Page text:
As December comes to a close, 2013 is just around the corner, and it's a good time to look at the future prospects for the stocks you own. If you don't know where a company's headed in the next year and beyond, then it's impossible to make an informed decision about whether you should add the stock to your portfolio -- or sell it if you already own it.

Today, I'll look at Procter & Gamble (NYSE:PG). Procter & Gamble has been a member of the Dow Jones Industrials (DJINDICES:^DJI) since 1932, but it's been under fire during 2012 despite posting a modest but reasonable gain as it has had to deal with sluggish business conditions and some miscues in execution. Can P&G get back on track next year? Below, you'll see more about Procter & Gamble's prospects for 2013.

Stats on Procter & Gamble

Average stock target price

$74.79

Fiscal 2013 EPS estimate

$3.96

Fiscal 2014 EPS estimate

$4.30

Fiscal 2013 sales growth estimate

0.7%

Fiscal 2014 sales growth estimate

3.9%

Forward P/E

15.9

Source: Yahoo! Finance.

Will Procter & Gamble go on the offensive in 2013?
Analysts aren't expecting a huge amount from P&G next year, with gains based on target prices expected to be in the mid- to upper-single-digit percentages. That looks like a reasonably cautious view, with at least some concern about the stock's somewhat-rich valuation.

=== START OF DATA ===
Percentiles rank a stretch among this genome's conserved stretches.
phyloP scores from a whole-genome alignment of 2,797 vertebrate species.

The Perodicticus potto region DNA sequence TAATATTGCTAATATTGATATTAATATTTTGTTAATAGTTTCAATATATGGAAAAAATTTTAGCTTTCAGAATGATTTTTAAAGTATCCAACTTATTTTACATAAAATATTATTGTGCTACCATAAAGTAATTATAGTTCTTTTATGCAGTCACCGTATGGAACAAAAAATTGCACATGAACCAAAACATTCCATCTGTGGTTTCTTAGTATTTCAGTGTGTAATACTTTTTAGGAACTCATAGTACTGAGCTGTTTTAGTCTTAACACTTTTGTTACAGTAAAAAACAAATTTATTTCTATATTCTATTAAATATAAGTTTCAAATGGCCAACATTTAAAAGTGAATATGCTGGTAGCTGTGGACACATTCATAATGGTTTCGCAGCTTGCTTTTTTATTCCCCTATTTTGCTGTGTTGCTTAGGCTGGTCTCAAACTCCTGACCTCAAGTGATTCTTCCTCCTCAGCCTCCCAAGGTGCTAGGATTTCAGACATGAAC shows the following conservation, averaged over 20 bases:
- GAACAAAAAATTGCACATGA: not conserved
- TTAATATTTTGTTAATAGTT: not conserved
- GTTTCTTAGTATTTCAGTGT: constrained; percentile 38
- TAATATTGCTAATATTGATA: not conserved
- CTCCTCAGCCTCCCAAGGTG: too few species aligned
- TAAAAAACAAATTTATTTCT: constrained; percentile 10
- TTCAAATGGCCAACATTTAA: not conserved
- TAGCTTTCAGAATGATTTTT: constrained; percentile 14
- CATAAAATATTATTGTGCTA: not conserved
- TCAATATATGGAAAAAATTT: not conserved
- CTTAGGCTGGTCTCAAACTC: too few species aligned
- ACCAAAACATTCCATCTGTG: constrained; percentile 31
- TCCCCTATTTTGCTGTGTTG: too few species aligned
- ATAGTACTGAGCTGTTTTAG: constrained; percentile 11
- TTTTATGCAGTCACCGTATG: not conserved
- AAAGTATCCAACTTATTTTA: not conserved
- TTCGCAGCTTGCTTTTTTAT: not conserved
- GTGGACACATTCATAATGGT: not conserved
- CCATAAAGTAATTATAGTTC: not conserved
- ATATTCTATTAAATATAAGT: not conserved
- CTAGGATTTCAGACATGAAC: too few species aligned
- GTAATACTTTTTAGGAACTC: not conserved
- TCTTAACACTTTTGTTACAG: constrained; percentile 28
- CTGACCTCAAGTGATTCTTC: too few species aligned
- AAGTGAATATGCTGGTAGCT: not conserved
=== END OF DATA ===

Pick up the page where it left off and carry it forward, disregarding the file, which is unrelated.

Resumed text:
Perhaps the biggest issue that P&G will have to try to resolve in 2013 is the ongoing fight with activist investor Bill Ackman and his Pershing Square fund. Ackman took a 1% stake earlier this year and has been calling for the ouster of CEO Robert McDonald in an attempt to boost cost-cutting and reinvigorate innovation. But so far, P&G has been slow to take action, even though it has argued that it's focused on a turnaround plan and open to comments from investors.

But P&G faces other challenges as well. Competitors Unilever (NYSE:UL) and Kimberly-Clark (NYSE:KMB) have had to deal with many of the same industry headwinds that Procter & Gamble has, including high commodity costs and weak economies in developed markets around the world. Colgate-Palmolive (NYSE:CL) has chosen to address the woes by cutting back on its workforce, announcing in October it would lay off 2,300 workers, or about 6% of its 38,600 total employees, over the next four years.

With dozens of billion-dollar brands, Procter & Gamble still has a commanding presence over the world market for consumer goods. But it can't afford to coast on its past track record if it wants to stay on top of its industry. With a relatively high price-to-earnings ratio for a stock that's traditionally seen as a defensive play rather than a high-growth prospect, Procter & Gamble isn't in the best position to post top-notch gains in 2013.

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Fool contributor Dan Caplinger has no positions in the stocks mentioned above. You can follow him on Twitter @DanCaplinger. The Motley Fool has no positions in the stocks mentioned above. Motley Fool newsletter services recommend Kimberly-Clark, Procter & Gamble, and Unilever. Try any of our Foolish newsletter services free for 30 days. We Fools may not all hold the same opinions, but we all believe that considering a diverse range of insights makes us better investors. The Motley Fool has a disclosure policy.